United Kingdom

Ofcom determines Sky UK to be in breach for offensive language broadcast during cricket coverage

IRIS 2020-2:1/14

Julian Wilkins

Wordley Partnership and Q Chambers

Sky UK Limited was held to have breached Ofcom rules 1.14 and 2.3 for the broadcast of offensive language during their cricket coverage on their temporary Sky Sports Ashes channel during the summer of 2019. There were three incidents of which two Sky was held in breach, but the third matter was deemed resolved by the regulator given the circumstances and Sky’s broadcast of an immediate apology.

Ofcom’s Code of Conduct Rule 1.14 states that in the case of television ”the most offensive language must not be broadcast between the watershed [...]

Rule 2.3 of the Code states, “In applying generally accepted standards broadcasters must ensure that material which may cause offence is justified by the context. [...] Such material may include offensive language.” Further Rule 2.3 considers the context in which offensive language was broadcast, such as time and likely audience expectations.

There were three Sky broadcasts which led to complaints: at 1.50 p.m. on 24 August 2019; at 8.10 p.m. on 4 September 2019; and at 1.40 p.m. on 14 September 2019 p.m. The first two incidents occurred during coverage of the The Ashes and T20 between England and Australia and the last event was during an Ashes test match.

The first two incidents concerned Sky’s wicket microphones picking up offensive language used by players who had just been bowled out. The language included the "F" word. The third incident was when one of Sky’s commentators, David Gower, said, “they haven’t a f***ing clue.”

Regarding the first two incidents, Sky said that the player remarks had been picked up by the onboard microphones and that, subsequently, they had taken steps for more careful monitoring, including switching off some microphones at key points. On the occasions subject to complaint, there had been a lapse in their monitoring of speech and Sky assured Ofcom that future coverage would have continuous monitoring of language.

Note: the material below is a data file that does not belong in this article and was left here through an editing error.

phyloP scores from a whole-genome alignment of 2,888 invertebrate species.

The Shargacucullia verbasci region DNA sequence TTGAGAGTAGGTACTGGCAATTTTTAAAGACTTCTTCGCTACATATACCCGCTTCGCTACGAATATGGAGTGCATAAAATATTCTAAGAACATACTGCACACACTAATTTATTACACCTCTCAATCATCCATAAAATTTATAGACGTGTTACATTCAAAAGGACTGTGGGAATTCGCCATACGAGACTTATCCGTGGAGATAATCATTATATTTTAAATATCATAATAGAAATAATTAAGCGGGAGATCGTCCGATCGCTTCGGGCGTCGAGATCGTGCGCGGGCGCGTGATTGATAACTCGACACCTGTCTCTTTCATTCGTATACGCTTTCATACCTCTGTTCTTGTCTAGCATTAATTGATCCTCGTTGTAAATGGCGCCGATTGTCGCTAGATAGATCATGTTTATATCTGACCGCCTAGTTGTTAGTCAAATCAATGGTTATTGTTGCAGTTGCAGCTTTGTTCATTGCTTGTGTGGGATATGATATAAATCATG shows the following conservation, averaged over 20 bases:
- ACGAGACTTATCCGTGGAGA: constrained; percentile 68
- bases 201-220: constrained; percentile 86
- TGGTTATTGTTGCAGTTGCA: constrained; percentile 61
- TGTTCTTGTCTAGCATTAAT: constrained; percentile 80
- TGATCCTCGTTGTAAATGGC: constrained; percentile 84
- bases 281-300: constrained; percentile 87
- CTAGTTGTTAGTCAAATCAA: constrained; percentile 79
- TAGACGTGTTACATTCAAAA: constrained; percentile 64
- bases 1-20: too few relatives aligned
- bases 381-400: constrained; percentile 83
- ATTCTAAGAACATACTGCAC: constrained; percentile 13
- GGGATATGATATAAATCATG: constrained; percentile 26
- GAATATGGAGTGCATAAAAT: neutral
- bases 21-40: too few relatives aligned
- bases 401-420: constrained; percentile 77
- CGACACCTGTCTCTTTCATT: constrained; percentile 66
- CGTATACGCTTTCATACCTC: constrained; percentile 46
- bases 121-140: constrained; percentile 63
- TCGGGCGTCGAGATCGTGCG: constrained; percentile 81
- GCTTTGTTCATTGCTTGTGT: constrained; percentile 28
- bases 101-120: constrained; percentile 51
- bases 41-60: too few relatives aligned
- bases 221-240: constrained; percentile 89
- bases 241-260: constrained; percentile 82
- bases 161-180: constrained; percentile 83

Sky said that in the case of the 24 August incident, the player was swearing at himself since he was angry at his own performance, rather than directing his comments at a third party. Ofcom considered that this would not have been apparent to the viewers. Ofcom observed that Sky’s position would have been mitigated if they had immediately apologised to viewers, but they had failed to do so on both occasions. Sky has assured Ofcom that broadcast directors have instructions to ensure that if there is inadvertent swearing or use of offensive language, an apology is immediately issued.

Regarding the third incident involving David Gower, Sky explained that the commentator had handed over to another commentator, Shane Warne, believing his microphone was muted and his comments would not be picked up. When the mistake was realised, Gower’s microphone was muted and Shane Warne immediately broadcast an apology.

Ofcom accepted that the broadcast of offensive language had been inadvertent and noted the steps Sky had since taken to avoid recurrence. However, the language transmitted would be deemed offensive and given the times of day, considered audiences would not have expected such language to be broadcast.

Ofcom determined that there had been a breach of Rules 1.14 and 2.3 for the incidents on 24 August and 4 September, but regarding the commentator’s comments on 14 September, Ofcom accepted that this had occurred in error whilst there had been an immediate apology, so that matter was determined as resolved.


This article has been published in IRIS Legal Observations of the European Audiovisual Observatory.